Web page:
Dumping Google Search

I’ve been looking at alternatives to Google Search. You should too. Lately, things are getting weird at Google. In short, I think they’ve lost direction. Google’s original thing was simple: fast, accurate search results without a bunch of clutter. That’s changed. Google is increasingly pushing itself into the social media business. I’m not sure exactly when the course correction started but the battleship is most certainly steaming in that direction now with the emergence of Google+ and the “added benefit” of Searching Your World.

Nevertheless, it seems increasingly clear to me that I don’t want to keep giving my information over to the Google masters. Looking at the original three reasons to use Google search (accuracy, clean interface, and speed), it occurs to me that Google search results are no longer as accurate as they give preference to their own services over others. Moreover, Google search results are no longer as clutter-free as they once were.

Then there is privacy. Lots of people are unhappy with Google’s latest revisions to the privacy policy, which makes clear they are sharing your data across all of their services, like it or not. This really doesn’t shock me. I’ve always known that in the Google business model, advertising agencies are the “customer” and I am the “product.” This is why I could never embrace Gmail despite its many benefits. Regardless, this adds a fourth component to choosing the best search engine that didn’t exist when Google was a plucky start-up, privacy. While my search results are pretty milk-toast, I don’t like the idea of someone using them to sell me milk and toast. Google indexes everything.

Adding privacy to the mix, my new criteria for a browser are, in order of priority: 1. accuracy, 2. privacy, 3. Clean UI, and 4. Speed. I list speed last because it is relative. I want something fast but it doesn’t have to be the fastest. So long as I don’t have to check my watch waiting for results I am fine. So where does this leave me with Google? On the outs.

Enter the Duck

I took Ben Brooks’s advice and started using DuckDuckGo a few weeks ago. It reminds me of Google 10 years ago. The search page is really clean and the results are very accurate. I’m guessing it is slower that Google’s search but it isn’t noticeable. Moreover, DuckDuckGo has the kind of security policy that I can curl up with and get comfy.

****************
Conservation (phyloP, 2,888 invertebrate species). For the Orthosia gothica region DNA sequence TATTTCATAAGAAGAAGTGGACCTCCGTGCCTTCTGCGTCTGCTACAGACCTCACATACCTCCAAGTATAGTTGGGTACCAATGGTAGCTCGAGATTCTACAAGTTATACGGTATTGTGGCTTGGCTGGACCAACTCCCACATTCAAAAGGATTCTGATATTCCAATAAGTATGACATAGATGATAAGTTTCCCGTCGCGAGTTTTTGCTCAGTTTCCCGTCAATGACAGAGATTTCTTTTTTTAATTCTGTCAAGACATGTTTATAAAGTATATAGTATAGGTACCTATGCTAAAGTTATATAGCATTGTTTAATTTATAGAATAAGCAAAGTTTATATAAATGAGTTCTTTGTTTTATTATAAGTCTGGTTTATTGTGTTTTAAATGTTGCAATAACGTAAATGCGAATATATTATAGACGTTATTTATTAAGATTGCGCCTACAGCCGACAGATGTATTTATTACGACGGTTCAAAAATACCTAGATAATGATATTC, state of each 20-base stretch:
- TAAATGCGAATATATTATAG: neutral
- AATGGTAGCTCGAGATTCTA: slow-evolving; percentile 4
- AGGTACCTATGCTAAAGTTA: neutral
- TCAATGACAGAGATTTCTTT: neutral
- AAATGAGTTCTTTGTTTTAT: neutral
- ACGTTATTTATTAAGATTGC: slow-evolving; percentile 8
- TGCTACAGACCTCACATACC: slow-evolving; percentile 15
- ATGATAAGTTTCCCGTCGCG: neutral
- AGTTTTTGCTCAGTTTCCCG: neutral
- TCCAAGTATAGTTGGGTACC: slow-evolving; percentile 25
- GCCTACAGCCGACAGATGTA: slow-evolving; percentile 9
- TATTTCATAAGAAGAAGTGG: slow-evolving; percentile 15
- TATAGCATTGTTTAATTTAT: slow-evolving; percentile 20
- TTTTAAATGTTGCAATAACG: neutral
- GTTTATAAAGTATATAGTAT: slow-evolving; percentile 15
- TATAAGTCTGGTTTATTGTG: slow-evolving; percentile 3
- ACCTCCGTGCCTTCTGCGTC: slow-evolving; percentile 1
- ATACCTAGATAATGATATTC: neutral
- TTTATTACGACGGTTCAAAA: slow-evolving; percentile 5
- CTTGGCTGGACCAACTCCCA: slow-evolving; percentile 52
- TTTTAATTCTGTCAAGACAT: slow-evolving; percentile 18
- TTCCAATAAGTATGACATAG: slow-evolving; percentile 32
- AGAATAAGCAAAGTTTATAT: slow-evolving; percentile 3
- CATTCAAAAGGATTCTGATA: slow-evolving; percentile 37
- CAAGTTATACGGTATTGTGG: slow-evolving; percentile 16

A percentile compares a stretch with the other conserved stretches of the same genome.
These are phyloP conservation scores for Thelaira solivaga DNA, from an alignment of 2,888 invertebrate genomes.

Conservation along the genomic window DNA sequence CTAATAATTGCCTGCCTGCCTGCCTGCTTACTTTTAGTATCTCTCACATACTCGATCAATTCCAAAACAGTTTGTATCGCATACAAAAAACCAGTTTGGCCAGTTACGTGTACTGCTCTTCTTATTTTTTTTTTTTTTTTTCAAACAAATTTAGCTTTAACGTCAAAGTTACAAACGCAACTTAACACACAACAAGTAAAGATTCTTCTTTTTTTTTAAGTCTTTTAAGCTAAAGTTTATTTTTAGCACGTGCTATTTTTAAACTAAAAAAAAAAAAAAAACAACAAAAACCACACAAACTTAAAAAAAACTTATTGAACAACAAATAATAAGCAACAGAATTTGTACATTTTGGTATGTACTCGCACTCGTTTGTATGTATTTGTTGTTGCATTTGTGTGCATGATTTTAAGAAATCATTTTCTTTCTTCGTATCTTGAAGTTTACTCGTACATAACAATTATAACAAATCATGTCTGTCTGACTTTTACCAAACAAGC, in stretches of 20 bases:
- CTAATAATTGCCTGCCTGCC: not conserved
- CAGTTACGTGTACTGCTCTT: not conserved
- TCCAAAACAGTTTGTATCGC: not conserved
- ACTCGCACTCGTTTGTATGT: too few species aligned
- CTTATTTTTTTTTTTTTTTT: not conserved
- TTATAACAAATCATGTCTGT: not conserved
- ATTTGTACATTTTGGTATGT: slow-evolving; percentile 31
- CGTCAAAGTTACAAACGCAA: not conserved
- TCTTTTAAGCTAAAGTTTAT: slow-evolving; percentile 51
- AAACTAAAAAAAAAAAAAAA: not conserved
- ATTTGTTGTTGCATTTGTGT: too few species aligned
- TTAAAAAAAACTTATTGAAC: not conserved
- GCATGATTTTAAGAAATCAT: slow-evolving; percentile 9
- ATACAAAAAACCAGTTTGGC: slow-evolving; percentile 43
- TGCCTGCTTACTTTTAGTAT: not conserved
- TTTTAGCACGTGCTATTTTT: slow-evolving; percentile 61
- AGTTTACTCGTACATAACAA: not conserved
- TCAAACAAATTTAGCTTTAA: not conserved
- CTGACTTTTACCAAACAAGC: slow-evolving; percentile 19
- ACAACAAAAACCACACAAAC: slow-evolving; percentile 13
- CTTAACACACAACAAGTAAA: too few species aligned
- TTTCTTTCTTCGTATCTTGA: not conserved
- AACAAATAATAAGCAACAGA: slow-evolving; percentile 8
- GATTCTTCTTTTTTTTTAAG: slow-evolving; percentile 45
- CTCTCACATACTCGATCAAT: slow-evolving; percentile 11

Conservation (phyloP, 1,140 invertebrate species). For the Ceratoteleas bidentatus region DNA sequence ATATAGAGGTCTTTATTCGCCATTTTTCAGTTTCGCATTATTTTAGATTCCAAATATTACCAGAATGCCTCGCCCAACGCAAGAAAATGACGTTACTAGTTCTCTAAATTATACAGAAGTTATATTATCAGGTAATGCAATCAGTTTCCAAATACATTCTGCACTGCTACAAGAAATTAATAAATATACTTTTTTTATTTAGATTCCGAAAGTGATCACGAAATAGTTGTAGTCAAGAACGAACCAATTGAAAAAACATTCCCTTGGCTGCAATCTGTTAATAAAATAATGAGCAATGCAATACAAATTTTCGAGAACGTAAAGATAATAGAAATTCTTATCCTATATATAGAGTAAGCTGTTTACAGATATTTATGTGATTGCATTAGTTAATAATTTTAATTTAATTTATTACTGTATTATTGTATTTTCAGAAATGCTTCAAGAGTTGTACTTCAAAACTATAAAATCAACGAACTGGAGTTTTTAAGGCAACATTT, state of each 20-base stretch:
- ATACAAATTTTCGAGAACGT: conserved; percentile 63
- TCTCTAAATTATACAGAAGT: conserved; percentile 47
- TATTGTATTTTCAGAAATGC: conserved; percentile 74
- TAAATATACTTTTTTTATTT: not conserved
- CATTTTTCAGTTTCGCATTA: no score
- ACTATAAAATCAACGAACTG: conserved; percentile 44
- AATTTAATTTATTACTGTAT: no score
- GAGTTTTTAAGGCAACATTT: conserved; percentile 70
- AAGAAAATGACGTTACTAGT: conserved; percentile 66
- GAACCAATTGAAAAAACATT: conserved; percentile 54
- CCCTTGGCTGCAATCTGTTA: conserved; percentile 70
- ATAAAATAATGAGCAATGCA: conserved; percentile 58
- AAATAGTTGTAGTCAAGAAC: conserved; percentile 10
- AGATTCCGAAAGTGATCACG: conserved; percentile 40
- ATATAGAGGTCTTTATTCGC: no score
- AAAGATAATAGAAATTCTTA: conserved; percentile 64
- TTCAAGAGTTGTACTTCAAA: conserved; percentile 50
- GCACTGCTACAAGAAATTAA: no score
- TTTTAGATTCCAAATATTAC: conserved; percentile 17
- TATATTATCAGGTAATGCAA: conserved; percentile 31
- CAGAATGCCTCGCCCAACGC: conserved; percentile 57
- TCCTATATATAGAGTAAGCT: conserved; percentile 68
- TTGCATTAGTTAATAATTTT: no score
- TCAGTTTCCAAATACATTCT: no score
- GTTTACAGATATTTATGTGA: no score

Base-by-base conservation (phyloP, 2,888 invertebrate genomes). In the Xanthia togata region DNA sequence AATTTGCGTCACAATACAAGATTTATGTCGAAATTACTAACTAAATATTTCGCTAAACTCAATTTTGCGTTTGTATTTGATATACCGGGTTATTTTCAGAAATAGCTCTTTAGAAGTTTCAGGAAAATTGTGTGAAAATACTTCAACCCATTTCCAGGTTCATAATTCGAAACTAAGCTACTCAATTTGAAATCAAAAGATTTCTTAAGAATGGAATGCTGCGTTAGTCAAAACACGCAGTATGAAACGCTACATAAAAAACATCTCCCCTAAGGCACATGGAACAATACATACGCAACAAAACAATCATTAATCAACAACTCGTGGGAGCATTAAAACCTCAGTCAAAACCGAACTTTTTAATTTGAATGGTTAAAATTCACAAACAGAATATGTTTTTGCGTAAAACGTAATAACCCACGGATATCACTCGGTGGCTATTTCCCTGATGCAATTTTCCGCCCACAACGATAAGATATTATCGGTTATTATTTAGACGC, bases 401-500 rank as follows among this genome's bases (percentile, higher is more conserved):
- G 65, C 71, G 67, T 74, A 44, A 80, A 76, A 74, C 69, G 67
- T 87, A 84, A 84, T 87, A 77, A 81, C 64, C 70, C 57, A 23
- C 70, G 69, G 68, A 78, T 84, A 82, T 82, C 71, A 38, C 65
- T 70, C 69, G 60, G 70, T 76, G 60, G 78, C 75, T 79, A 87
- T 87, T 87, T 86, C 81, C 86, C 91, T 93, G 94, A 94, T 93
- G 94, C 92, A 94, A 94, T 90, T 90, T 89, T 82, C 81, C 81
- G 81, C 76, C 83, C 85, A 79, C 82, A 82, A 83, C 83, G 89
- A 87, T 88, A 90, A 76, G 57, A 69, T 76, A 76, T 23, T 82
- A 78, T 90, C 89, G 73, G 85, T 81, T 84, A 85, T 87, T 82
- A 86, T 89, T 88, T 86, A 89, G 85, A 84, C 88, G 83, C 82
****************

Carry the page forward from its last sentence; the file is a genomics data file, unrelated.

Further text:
DuckDuckGo does not collect or share personal information. That is our privacy policy in a nutshell.

So I’ve been running it two weeks and I don’t miss Google. It displays search results on a clean page, they feel just as accurate as a Google search would without the spam and Google+ bias, it is fast enough, and they don’t track a damn thing. Winner.

Adding DuckDuckGo to My Life

Since Apple has not added DuckDuckGo as a possible default search engine for Mac OS X or iOS, you need to do a little bit of legwork.

For the Mac, you can use Glims to update Safari’s in-app search bar. Since I do >90% of my searches with LaunchBar, I created a custom search template. To create one, display your LaunchBar index (from the Index menu) and select Search Templates. Then tap the Add button and add a new search template for DuckDuckGo pointing at http://www.duckduckgo.com/*

Next time you fire up LaunchBar, type duck, hit the spacebar, and go.

For iOS, I just added the search page to my bookmark bar as Duck. This syncs between my devices using the iCloud bookmark syncing feature and performing a new search just requires me to tap the word. There is also an iOS apps if you prefer.

After using Google search for so long, I was surprised at how easy it was to dump it and how little I miss it. Give DuckDuckGo a try.